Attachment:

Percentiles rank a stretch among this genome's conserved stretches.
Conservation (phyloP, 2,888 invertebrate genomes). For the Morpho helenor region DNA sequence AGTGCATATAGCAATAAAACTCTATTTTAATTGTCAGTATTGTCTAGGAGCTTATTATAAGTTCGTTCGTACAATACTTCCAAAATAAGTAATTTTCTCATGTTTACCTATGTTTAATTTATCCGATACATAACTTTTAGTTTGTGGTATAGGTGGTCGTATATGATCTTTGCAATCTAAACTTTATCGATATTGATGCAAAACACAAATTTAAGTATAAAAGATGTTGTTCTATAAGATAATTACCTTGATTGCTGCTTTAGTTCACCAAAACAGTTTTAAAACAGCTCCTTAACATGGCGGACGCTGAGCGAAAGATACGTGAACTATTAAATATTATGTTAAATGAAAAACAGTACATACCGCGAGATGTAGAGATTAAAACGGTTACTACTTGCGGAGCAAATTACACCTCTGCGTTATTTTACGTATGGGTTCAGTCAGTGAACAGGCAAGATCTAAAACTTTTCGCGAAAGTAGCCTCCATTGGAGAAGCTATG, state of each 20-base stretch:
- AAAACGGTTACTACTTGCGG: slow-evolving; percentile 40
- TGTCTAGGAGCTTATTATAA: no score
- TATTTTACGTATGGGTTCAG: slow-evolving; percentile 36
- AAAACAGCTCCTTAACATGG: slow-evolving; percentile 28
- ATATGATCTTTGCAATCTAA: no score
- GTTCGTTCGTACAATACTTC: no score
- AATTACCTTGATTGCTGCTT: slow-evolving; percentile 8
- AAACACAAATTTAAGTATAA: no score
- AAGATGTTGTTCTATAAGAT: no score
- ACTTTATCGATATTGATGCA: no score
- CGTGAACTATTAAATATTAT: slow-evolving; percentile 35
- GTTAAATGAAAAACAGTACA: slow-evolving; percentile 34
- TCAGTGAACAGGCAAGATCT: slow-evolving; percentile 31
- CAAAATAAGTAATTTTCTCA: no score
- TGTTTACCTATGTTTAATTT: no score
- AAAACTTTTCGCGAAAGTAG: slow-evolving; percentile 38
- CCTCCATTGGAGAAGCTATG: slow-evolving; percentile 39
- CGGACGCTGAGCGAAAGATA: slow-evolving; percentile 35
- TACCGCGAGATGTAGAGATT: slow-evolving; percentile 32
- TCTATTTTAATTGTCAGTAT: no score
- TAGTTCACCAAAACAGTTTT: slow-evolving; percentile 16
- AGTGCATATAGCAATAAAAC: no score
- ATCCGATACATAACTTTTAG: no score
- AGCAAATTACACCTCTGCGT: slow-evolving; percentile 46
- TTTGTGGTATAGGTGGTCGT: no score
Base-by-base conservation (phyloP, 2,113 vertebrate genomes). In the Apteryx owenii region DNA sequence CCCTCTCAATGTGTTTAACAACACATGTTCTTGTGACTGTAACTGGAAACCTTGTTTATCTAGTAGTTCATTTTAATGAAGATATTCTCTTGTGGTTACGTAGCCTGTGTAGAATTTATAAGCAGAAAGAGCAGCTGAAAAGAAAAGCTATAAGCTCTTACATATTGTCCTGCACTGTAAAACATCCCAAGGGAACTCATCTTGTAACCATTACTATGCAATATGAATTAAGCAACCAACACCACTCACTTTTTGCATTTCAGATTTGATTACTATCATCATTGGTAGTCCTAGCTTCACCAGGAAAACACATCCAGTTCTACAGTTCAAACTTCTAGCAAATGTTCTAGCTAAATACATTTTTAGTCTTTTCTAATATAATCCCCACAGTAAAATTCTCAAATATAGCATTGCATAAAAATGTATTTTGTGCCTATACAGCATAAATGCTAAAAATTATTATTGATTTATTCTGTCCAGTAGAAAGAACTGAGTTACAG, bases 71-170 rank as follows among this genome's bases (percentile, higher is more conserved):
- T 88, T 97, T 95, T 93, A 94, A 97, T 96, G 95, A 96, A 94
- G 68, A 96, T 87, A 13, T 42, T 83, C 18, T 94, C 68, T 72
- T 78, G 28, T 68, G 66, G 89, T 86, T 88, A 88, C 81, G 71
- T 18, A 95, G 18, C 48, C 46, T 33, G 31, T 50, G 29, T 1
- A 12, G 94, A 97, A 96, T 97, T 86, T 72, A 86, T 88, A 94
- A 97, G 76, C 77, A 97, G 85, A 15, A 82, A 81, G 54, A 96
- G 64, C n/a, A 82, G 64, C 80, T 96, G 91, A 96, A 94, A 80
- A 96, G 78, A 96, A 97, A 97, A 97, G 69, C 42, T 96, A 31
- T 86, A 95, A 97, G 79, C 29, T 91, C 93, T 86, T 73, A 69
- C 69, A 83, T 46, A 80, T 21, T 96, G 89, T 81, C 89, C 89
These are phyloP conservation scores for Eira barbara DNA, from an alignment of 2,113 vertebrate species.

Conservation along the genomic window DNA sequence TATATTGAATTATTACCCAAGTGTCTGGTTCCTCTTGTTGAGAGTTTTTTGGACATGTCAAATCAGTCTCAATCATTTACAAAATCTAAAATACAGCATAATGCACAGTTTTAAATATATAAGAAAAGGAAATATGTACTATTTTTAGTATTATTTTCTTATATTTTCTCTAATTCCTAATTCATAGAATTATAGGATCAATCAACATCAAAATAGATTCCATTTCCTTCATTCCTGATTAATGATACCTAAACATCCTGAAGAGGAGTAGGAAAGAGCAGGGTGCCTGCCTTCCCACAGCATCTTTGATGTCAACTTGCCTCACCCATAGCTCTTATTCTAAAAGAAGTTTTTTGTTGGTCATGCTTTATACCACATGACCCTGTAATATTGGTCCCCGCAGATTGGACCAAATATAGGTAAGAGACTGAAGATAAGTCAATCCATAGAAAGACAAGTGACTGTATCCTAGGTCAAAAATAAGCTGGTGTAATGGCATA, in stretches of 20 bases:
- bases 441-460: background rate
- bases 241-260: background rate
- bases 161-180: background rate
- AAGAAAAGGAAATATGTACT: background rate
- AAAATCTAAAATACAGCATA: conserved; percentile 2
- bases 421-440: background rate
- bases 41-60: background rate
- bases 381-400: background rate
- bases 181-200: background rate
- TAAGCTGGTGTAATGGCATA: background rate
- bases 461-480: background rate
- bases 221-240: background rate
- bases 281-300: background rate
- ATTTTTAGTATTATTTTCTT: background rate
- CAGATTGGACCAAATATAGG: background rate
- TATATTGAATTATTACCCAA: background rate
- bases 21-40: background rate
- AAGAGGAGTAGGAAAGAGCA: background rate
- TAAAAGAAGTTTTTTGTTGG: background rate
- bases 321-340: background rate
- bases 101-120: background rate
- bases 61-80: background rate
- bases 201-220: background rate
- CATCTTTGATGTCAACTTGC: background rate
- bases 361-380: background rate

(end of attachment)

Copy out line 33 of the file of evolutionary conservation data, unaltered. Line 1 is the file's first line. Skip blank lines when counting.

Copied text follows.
- A 12, G 94, A 97, A 96, T 97, T 86, T 72, A 86, T 88, A 94